Cripps Mission

Gandhi was thus firmly anchored to pacifism when the war broke out in 1939, but many of his closest colleagues and the rank and file in the Indian National Congress could not bring themselves to accept the feasibility of defending the country against aggression without resort to arms. Twice during the war—after the fall of France in 1940, and the collapse of the British position in South East Asia in 1941—when there was a possibility of a rapprochement between the Congress and the Government for a united war effort, Gandhi stepped aside rather than be a party to organized violence. The rapprochement did not come. The only serious British effort for a compromise was made in the Spring of 1942 with the despatch of the Cripps Mission to India; it proved abortive.

For nearly tow and a half years, Gandhi had resisted pressure from a section of his following for the launching of a mass movement. It became clear that the British Government first under Chamberlain, and then under Churchill, was reluctant to assure Indian freedom in the future, or to offer a practical token of it in the present Gandhi had endeavoured to restrain the radical wing of the Congress party, and diverted its discontent into "individual Satyagraha", a subdued form of civil resistance confined to "selected individuals"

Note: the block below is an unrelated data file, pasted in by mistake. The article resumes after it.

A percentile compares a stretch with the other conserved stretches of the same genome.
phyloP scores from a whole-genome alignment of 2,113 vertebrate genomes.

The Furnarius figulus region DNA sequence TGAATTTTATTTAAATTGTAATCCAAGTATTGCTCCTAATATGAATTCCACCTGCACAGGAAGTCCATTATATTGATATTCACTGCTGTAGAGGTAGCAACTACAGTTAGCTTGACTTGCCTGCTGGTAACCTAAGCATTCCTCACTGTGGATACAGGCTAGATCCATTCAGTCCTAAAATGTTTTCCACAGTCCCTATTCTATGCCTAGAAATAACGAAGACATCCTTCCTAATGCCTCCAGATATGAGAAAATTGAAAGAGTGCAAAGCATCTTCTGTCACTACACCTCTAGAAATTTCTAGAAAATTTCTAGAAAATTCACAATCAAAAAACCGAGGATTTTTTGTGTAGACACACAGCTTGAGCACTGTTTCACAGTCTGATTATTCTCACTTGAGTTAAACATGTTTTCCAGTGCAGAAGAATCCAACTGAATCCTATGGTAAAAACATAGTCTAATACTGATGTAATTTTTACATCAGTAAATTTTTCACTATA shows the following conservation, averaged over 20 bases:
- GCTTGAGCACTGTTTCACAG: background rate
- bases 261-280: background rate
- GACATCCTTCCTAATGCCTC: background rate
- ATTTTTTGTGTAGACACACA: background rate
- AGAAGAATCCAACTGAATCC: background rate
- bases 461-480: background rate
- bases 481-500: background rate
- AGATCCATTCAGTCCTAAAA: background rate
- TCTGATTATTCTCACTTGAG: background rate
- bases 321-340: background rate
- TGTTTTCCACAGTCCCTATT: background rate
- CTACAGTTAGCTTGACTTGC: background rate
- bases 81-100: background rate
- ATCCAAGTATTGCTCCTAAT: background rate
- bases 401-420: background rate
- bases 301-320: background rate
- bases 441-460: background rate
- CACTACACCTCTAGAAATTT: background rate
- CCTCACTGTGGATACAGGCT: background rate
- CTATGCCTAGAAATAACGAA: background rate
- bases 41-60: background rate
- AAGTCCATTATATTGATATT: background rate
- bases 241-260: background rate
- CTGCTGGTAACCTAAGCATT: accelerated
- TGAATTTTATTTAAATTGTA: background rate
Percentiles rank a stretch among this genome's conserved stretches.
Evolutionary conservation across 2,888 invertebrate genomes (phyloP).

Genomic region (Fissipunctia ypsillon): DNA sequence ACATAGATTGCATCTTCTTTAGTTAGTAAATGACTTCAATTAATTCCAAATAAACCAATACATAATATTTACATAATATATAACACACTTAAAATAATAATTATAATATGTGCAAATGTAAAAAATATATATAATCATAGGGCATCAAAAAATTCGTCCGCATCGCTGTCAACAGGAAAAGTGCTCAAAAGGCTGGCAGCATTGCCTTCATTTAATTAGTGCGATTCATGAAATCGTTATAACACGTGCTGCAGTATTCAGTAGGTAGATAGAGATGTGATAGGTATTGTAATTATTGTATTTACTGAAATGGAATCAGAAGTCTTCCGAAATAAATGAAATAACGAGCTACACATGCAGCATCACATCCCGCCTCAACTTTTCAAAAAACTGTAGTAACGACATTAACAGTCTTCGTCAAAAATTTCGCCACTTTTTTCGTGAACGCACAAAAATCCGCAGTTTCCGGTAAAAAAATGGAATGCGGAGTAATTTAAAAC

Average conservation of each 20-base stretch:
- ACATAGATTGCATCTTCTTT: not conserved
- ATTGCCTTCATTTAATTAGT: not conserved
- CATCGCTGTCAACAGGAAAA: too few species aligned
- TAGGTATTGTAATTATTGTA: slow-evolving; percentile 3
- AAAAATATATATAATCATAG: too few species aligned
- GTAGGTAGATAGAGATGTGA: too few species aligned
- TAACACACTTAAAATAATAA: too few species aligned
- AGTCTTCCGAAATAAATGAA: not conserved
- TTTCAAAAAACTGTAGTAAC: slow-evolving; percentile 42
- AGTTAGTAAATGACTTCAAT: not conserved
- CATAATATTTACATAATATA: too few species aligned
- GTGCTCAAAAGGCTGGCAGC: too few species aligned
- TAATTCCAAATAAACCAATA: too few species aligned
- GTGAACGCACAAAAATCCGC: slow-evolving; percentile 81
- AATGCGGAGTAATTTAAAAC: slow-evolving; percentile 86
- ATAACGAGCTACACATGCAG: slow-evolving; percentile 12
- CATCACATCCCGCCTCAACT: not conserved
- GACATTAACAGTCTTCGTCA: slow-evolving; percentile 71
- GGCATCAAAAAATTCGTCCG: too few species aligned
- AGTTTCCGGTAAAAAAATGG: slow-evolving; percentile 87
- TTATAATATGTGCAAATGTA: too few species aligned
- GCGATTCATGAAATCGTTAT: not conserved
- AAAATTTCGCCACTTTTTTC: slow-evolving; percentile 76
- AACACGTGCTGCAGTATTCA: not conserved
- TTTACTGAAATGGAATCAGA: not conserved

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Gandhi with Sir Stafford Cripps, March 1942

After the failure of the Cripps Mission, Gandhi noted with concern that in the face of grave peril posed by the Japanese advance in South East Asia, the mood of the people of India was not one of resolute defiance, but of panic, frustration and helplessness. If India was not to go the way of Malaya and Burma, something had to be done, and done quickly. He came to the conclusion that only an immediate declaration of Indian independence by the British Government could give the people of India a stake in the defence of their country.